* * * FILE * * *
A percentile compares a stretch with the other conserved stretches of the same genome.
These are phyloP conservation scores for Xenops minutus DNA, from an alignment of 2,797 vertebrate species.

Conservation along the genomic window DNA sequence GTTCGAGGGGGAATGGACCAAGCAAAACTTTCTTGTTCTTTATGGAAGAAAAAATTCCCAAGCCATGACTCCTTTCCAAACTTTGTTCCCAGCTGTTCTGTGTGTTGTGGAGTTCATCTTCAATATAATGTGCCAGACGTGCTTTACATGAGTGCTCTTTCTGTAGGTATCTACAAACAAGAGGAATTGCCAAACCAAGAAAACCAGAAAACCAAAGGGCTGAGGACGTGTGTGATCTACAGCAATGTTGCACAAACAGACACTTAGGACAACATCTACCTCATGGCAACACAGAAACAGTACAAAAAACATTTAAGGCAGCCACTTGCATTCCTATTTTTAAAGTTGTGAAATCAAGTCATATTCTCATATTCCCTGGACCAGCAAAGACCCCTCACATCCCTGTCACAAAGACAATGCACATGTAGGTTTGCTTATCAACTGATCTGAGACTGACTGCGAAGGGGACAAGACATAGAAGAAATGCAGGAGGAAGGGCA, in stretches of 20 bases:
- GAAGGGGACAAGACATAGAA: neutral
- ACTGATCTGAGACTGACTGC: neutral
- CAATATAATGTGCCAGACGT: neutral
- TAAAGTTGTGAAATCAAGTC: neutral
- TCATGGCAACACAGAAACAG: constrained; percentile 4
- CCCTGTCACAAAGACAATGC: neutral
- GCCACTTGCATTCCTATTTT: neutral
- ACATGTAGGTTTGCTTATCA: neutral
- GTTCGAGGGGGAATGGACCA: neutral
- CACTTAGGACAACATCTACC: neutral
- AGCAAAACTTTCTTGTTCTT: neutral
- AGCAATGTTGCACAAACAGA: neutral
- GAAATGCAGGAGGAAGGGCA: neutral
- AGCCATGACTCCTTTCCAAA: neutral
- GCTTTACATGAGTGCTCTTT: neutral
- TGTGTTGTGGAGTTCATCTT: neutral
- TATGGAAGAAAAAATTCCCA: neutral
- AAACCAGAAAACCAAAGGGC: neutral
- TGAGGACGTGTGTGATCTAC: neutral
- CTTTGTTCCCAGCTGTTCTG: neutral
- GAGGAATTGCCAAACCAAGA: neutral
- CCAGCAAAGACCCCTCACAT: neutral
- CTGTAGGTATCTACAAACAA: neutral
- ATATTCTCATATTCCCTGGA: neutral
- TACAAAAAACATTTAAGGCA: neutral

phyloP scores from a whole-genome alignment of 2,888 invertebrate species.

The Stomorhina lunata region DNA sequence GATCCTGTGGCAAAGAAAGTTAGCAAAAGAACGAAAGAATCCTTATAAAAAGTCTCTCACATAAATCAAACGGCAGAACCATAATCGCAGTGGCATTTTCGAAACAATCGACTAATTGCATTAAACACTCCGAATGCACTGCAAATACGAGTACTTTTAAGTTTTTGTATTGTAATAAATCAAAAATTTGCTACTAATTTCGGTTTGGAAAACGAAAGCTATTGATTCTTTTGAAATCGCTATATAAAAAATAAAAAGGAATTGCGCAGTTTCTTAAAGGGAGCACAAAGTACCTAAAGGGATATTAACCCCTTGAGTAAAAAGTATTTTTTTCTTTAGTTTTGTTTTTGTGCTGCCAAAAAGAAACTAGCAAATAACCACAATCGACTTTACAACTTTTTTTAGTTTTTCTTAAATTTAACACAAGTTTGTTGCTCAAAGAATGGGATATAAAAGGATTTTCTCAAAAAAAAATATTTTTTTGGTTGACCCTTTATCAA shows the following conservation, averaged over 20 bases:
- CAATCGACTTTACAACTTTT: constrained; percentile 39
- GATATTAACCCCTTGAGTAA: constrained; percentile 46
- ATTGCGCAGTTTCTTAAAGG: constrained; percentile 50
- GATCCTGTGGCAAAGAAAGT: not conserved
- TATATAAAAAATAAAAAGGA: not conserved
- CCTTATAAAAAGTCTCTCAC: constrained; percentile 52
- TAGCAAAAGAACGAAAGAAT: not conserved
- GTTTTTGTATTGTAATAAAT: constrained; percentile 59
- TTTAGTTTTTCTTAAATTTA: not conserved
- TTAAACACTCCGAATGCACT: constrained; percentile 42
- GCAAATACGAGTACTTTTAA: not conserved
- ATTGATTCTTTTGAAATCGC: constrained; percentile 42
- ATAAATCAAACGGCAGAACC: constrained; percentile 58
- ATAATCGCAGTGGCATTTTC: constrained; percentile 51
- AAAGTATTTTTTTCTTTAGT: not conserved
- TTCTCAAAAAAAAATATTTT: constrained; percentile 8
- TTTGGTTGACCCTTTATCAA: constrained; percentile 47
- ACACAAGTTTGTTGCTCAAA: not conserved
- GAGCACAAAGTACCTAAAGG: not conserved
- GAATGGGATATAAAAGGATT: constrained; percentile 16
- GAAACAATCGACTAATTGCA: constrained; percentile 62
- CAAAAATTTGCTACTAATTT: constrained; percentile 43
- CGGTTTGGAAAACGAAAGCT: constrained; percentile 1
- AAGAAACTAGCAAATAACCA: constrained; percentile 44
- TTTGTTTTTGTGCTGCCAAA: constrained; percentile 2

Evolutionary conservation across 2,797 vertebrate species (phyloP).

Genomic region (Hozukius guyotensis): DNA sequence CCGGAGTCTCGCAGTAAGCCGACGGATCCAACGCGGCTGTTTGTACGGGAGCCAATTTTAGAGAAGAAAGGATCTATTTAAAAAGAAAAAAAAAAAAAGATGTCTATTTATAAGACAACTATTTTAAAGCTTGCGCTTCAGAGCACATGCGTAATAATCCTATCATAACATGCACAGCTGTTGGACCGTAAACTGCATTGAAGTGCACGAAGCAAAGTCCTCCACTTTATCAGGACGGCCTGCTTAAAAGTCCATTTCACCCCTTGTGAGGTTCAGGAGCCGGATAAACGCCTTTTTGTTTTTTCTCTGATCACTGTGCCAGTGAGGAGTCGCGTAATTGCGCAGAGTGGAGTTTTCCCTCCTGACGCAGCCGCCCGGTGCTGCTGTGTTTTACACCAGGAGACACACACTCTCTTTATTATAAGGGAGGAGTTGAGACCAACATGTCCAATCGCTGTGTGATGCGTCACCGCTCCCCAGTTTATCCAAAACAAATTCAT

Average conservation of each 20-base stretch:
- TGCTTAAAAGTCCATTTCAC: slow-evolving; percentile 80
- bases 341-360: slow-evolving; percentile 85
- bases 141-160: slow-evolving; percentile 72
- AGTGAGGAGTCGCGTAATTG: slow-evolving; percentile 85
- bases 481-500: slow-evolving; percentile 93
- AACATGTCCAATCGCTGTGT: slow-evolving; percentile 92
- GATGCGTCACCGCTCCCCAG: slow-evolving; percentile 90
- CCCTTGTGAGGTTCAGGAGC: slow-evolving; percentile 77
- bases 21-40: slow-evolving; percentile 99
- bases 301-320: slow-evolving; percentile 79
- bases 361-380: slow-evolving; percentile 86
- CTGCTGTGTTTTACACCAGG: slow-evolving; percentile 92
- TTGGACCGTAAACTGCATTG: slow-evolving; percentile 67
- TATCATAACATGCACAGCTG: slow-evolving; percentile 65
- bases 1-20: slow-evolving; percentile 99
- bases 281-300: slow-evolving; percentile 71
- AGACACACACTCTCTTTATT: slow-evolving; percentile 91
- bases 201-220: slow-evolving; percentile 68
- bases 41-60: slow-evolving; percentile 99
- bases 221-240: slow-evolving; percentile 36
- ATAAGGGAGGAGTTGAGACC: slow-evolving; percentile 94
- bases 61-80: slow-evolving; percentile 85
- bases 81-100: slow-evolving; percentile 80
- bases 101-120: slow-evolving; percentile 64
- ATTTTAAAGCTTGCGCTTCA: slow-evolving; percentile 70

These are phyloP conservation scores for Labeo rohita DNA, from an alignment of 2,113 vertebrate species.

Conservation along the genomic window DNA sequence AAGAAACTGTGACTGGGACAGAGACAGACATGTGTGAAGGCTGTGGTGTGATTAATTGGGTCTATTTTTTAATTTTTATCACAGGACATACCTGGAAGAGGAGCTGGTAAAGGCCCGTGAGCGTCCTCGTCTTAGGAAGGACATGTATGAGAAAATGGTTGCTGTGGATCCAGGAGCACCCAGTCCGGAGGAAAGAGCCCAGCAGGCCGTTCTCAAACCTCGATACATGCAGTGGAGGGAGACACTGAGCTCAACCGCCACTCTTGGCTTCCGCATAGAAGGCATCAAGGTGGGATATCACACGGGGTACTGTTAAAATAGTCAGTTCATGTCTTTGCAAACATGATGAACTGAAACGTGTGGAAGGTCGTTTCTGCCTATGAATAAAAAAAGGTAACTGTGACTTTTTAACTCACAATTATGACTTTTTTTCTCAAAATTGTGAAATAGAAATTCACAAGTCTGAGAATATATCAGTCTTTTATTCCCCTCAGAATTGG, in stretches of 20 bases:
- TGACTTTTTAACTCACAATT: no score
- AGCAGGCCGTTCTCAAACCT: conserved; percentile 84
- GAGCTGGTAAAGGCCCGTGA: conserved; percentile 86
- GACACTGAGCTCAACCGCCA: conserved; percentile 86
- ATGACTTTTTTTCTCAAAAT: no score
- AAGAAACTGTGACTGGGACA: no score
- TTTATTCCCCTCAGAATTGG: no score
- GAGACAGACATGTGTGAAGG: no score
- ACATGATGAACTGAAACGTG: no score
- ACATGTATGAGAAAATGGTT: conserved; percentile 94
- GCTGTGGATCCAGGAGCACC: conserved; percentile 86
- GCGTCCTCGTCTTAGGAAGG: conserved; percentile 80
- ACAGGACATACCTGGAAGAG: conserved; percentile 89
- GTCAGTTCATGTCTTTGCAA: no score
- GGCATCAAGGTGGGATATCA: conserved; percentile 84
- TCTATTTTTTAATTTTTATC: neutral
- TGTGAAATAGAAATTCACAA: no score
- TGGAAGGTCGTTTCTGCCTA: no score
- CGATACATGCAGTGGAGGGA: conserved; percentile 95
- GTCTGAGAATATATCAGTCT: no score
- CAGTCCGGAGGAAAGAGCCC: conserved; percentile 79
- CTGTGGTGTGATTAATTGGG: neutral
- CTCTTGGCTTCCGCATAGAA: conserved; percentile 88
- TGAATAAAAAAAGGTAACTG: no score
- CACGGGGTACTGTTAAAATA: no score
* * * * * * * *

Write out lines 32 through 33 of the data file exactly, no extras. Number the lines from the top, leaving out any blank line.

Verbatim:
- GATATTAACCCCTTGAGTAA: constrained; percentile 46
- ATTGCGCAGTTTCTTAAAGG: constrained; percentile 50